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One of the originators of kids’ meals, McDonald’s, is a long-time favorite for kids—and a target for critics due to that.
Last year, responding to mounting pressure from parents, nutritional experts, and others, the company set new goals to reduce sodium, sugar, and saturated fat in its menu. Happy Meals, which originally launched in 1979, were changed to include fruit and half the french fries as before.
The Happy Meals, with hamburger, cheeseburger, or four-piece Chicken McNuggets, also include fat-free chocolate milk, low-fat white milk, or apple juice, although soda is an option parents can choose. The meals have fewer than 600 calories.
The chain also launched an ad campaign called “Champions of Play,” which celebrates active lifestyles and healthy, balanced eating by kids.
“We are seeing behavior shift slightly among what is being ordered, because families are eating differently than they used to when they go out,” says spokeswoman Danya Proud.
“They may order a Happy Meal because kids love the specialness of their own meal, or they may share Chicken McNuggets, fries, and then get their own drinks.”
McDonald’s is not part of Kids LiveWell, but many other independent and chain restaurants that offer healthier menu items—dubbed better-for-you because of the negative connotation of healthy—joined the initiative.
A few companies had to tweak their items to qualify for the program. Others, such as Burger King, did not.
Several Burger King offerings that met the initiative’s criteria were the burger, four-piece chicken tenders, and BK Kids Breakfast Muffin Sandwich kids’ meals. The meals also have Apple Fries (apple pieces in the shape of fries) and a choice of fat-free milk or apple juice.
Zpizza’s range of better-for-you items for adults can also meet the Kids LiveWell criteria. The pizzas are on the regular menu, and the child’s portion is two slices of pizza, plus a salad (no dressing) and water as the beverage.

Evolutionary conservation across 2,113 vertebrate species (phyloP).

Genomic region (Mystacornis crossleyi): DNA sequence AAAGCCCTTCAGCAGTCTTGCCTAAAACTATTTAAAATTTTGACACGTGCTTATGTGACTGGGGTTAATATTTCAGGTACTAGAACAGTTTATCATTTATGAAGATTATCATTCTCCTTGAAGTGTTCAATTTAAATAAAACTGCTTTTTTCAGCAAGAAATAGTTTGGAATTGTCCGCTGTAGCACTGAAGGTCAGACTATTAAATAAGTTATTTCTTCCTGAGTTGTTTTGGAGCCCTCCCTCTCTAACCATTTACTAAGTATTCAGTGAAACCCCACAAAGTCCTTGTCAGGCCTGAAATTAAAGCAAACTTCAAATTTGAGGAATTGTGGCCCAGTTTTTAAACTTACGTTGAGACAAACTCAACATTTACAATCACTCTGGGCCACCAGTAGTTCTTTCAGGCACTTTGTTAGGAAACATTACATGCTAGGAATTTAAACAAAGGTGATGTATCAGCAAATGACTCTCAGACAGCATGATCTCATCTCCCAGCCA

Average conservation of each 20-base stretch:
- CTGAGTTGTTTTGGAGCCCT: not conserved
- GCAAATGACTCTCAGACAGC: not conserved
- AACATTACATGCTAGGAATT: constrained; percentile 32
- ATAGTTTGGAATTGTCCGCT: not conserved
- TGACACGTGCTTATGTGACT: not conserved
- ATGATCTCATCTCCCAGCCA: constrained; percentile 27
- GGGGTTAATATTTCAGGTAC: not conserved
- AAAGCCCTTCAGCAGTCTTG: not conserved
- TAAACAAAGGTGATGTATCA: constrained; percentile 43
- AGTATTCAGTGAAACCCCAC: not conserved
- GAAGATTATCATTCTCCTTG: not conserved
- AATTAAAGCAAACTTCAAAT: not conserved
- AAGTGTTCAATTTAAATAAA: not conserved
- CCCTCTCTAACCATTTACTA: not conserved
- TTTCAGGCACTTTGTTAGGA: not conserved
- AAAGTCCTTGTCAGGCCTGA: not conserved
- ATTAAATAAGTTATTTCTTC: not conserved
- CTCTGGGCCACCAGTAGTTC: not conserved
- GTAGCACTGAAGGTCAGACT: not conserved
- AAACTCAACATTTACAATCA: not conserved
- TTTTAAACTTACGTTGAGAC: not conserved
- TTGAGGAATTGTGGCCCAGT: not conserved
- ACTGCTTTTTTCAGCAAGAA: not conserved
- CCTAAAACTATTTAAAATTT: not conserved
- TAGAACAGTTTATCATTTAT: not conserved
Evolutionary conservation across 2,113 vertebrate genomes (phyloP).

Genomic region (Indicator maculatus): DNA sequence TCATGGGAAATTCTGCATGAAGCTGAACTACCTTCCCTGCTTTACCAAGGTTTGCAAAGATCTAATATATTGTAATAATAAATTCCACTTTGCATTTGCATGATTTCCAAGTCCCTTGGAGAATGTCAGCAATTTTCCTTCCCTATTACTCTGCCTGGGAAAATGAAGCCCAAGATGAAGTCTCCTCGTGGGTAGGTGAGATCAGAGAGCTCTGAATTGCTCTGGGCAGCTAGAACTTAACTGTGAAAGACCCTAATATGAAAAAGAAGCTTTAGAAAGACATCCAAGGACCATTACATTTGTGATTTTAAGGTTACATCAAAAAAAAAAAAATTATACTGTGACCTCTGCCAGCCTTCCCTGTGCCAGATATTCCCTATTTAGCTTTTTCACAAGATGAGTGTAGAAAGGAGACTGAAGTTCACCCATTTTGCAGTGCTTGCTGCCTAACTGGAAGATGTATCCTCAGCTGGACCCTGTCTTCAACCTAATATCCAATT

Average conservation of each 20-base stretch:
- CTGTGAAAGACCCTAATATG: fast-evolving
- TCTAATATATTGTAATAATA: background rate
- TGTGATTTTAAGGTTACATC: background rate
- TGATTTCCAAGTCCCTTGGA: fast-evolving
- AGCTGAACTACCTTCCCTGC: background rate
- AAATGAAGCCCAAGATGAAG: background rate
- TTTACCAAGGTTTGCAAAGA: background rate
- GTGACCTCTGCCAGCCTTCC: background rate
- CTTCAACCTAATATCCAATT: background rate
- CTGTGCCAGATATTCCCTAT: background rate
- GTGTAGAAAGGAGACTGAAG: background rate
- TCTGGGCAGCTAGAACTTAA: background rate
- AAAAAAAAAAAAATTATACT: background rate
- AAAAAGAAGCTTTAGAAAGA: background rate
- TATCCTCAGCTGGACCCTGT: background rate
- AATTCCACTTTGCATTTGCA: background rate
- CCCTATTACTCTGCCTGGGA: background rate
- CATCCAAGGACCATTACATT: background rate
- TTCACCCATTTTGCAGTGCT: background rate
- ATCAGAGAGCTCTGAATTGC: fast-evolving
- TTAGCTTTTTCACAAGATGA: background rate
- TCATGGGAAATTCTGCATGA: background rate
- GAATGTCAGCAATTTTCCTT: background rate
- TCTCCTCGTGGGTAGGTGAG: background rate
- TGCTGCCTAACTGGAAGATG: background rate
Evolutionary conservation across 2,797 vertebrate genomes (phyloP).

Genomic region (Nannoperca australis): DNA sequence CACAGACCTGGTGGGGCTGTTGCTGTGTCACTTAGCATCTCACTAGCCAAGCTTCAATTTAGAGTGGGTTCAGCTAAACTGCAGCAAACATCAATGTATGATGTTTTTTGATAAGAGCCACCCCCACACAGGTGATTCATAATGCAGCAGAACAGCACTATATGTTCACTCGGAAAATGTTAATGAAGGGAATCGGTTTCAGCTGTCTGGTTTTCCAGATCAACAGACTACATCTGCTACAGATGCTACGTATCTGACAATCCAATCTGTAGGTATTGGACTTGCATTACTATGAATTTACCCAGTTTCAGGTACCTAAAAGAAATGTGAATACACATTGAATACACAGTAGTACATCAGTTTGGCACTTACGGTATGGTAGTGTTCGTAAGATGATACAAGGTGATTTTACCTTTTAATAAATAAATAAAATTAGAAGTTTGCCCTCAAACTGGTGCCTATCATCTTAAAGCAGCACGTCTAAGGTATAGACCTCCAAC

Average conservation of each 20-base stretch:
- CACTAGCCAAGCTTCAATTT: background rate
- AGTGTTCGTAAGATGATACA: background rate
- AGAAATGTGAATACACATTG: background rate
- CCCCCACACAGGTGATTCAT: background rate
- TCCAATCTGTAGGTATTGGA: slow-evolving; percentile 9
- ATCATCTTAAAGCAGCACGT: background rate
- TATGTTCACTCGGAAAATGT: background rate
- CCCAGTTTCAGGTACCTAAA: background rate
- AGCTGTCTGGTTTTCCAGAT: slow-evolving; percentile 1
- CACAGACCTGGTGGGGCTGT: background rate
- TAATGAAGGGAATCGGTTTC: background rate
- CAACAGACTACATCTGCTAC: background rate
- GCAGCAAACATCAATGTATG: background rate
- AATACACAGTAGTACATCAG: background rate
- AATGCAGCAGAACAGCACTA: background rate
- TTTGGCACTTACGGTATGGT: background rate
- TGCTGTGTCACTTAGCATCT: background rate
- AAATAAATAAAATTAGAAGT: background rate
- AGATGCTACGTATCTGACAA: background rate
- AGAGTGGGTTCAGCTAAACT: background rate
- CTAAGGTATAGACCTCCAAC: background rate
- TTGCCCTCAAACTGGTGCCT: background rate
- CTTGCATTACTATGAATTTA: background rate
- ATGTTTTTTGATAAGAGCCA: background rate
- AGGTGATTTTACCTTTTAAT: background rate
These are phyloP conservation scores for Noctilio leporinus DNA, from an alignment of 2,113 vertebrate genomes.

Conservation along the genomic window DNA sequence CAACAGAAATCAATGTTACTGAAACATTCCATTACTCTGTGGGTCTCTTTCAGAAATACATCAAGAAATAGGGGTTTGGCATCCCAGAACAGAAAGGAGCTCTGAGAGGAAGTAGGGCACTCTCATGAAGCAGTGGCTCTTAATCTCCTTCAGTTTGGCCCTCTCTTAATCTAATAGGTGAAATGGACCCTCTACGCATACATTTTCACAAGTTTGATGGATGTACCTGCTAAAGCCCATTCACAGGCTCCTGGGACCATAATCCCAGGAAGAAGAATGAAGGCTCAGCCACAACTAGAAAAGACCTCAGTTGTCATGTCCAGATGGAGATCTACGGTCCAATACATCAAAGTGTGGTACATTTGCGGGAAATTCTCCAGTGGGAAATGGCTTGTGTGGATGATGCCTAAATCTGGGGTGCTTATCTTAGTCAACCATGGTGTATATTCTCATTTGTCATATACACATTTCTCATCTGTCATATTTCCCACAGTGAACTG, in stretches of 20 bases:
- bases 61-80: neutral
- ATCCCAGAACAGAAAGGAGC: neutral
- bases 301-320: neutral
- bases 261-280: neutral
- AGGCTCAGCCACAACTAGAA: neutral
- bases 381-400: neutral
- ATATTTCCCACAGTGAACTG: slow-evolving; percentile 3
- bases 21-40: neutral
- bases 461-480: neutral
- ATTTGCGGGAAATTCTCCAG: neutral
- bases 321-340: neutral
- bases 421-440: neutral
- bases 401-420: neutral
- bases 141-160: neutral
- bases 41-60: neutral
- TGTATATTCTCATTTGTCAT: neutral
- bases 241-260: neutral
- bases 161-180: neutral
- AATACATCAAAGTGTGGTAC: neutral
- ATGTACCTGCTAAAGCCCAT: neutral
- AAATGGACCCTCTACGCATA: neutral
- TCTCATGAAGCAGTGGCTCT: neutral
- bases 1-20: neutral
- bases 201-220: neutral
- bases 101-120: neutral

“Kids love cheese pizza,” says Brandi Babb, vice president of training and franchise relations for the Irvine, California–based chain. “Our mozzarella is part skim and doesn’t have any added hormones, so we are proud to be able to serve this” to children.
The chain’s Kids LiveWell pizza offerings feature a variety of fresh vegetables, including one with roasted yams. That particular pizza also has all-natural chicken breast.
Zpizza is looking to add additional Kids LiveWell menu items. “We see a great opportunity in this program and look forward to growing it,” Babb says.
Canada-based Extreme Pita had already made some menu alterations to meet that nation’s Health Check program before joining the NRA’s initiative.
“Our brand is all about healthy,” says Nancy Cogger, director of marketing for the chain, which has 200 units in the U.S. and Canada. “For Health Check, we had to work on our sodium levels, which is a big contributor of making things taste good, but we did it.”
The children’s meals have fun names like Beefosaurus Rex Pita (Philly steak) and Fee-Fi-Fo-Hummus Pita, which include baked pita chips and water.
Chick-fil-A is among the most recent chains to join Kids LiveWell. The company introduced grilled chicken nuggets in January as an option for its kids’ meals, which also include Buddy Fruits applesauce and milk or lemonade as a beverage.
“We’ve had hand-breaded [chicken] nuggets for years,” says Jodie Worrell, senior nutrition consultant for the Atlanta-based company. They remain on the menu, but the grilled nuggets reduce fat by 86 percent and calories by 56 percent.
“We want parents to know that they do have a choice,” she adds.
It’s not just big companies looking to give parents the tools to get their kids to eat better when dining out. Take the Solar Drive-In, a small eatery in Springfield, Minnesota.
“I’m personally concerned about seeing the way kids eat,” says Deanne Bryer, who with her husband, Steve, and son, Luke, acquired the local eatery in 2008. “I was looking for a way to have a choice for parents without hitting them over the head.”
Working with Kids LiveWell provided the answer, allowing the company to work with the program’s nutritional experts they normally couldn’t afford. The healthy children’s offerings include grilled chicken bites and a flour chicken taco. The suggested side is carrots and celery.
“We had a sautéed chicken breast on the menu, and some moms would buy it without the bun and ask us to cut it up for the kids. The nutritionist said that would work,” Bryer says. “We previously had a chicken taco, so we modified the size” to meet initiative guidelines.
Kraft developed its Kids LiveWell menu items for all types of restaurants shortly after the program was announced.
“We met with our chef and our nutrition experts and looked at the nutrition criteria and asked, ‘Is this realistic for Kraft?’” explains Barbara Pritikin, senior marketing manager. It turned out that “we had the products in our portfolio” to provide solutions for restaurants.
Nine Kraft brands are used in the company’s eight kids’ meals, such as a turkey burger and strawberries or macaroni and cheese stuffed chicken with broccoli and strawberries. The beverage is a Capri Sun fruit drink, also part of the Kraft production family.
“It really comes down to the offerings on the menu,” Pritikin says. “That’s what parents are looking for.”